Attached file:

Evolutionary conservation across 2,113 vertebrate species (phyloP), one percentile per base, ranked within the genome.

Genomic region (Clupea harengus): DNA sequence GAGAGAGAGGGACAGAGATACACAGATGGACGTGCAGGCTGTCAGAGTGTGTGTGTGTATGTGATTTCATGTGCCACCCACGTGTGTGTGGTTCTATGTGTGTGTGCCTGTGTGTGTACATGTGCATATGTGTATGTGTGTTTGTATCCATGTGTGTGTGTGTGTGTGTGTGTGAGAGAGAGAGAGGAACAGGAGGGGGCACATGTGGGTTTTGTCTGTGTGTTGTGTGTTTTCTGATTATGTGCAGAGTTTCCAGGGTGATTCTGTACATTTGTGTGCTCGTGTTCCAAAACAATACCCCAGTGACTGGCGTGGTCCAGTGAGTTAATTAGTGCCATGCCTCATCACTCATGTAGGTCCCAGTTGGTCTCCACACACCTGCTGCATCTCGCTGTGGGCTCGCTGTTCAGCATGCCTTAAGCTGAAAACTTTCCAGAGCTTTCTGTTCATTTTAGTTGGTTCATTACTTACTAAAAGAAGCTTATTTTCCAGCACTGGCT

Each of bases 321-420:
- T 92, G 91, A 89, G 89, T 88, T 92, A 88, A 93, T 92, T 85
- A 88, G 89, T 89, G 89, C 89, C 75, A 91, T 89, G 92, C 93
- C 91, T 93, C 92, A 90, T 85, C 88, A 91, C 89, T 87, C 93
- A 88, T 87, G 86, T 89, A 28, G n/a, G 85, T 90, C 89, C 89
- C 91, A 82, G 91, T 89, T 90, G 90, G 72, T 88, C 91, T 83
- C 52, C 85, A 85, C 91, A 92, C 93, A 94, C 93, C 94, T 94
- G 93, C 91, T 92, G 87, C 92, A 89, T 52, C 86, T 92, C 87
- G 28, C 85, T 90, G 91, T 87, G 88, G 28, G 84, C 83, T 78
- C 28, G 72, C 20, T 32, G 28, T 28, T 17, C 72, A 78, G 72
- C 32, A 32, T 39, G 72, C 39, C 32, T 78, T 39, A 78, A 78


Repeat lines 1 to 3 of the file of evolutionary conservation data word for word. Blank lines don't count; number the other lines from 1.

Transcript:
Evolutionary conservation across 2,113 vertebrate species (phyloP), one percentile per base, ranked within the genome.

Genomic region (Clupea harengus): DNA sequence GAGAGAGAGGGACAGAGATACACAGATGGACGTGCAGGCTGTCAGAGTGTGTGTGTGTATGTGATTTCATGTGCCACCCACGTGTGTGTGGTTCTATGTGTGTGTGCCTGTGTGTGTACATGTGCATATGTGTATGTGTGTTTGTATCCATGTGTGTGTGTGTGTGTGTGTGTGAGAGAGAGAGAGGAACAGGAGGGGGCACATGTGGGTTTTGTCTGTGTGTTGTGTGTTTTCTGATTATGTGCAGAGTTTCCAGGGTGATTCTGTACATTTGTGTGCTCGTGTTCCAAAACAATACCCCAGTGACTGGCGTGGTCCAGTGAGTTAATTAGTGCCATGCCTCATCACTCATGTAGGTCCCAGTTGGTCTCCACACACCTGCTGCATCTCGCTGTGGGCTCGCTGTTCAGCATGCCTTAAGCTGAAAACTTTCCAGAGCTTTCTGTTCATTTTAGTTGGTTCATTACTTACTAAAAGAAGCTTATTTTCCAGCACTGGCT

Each of bases 321-420: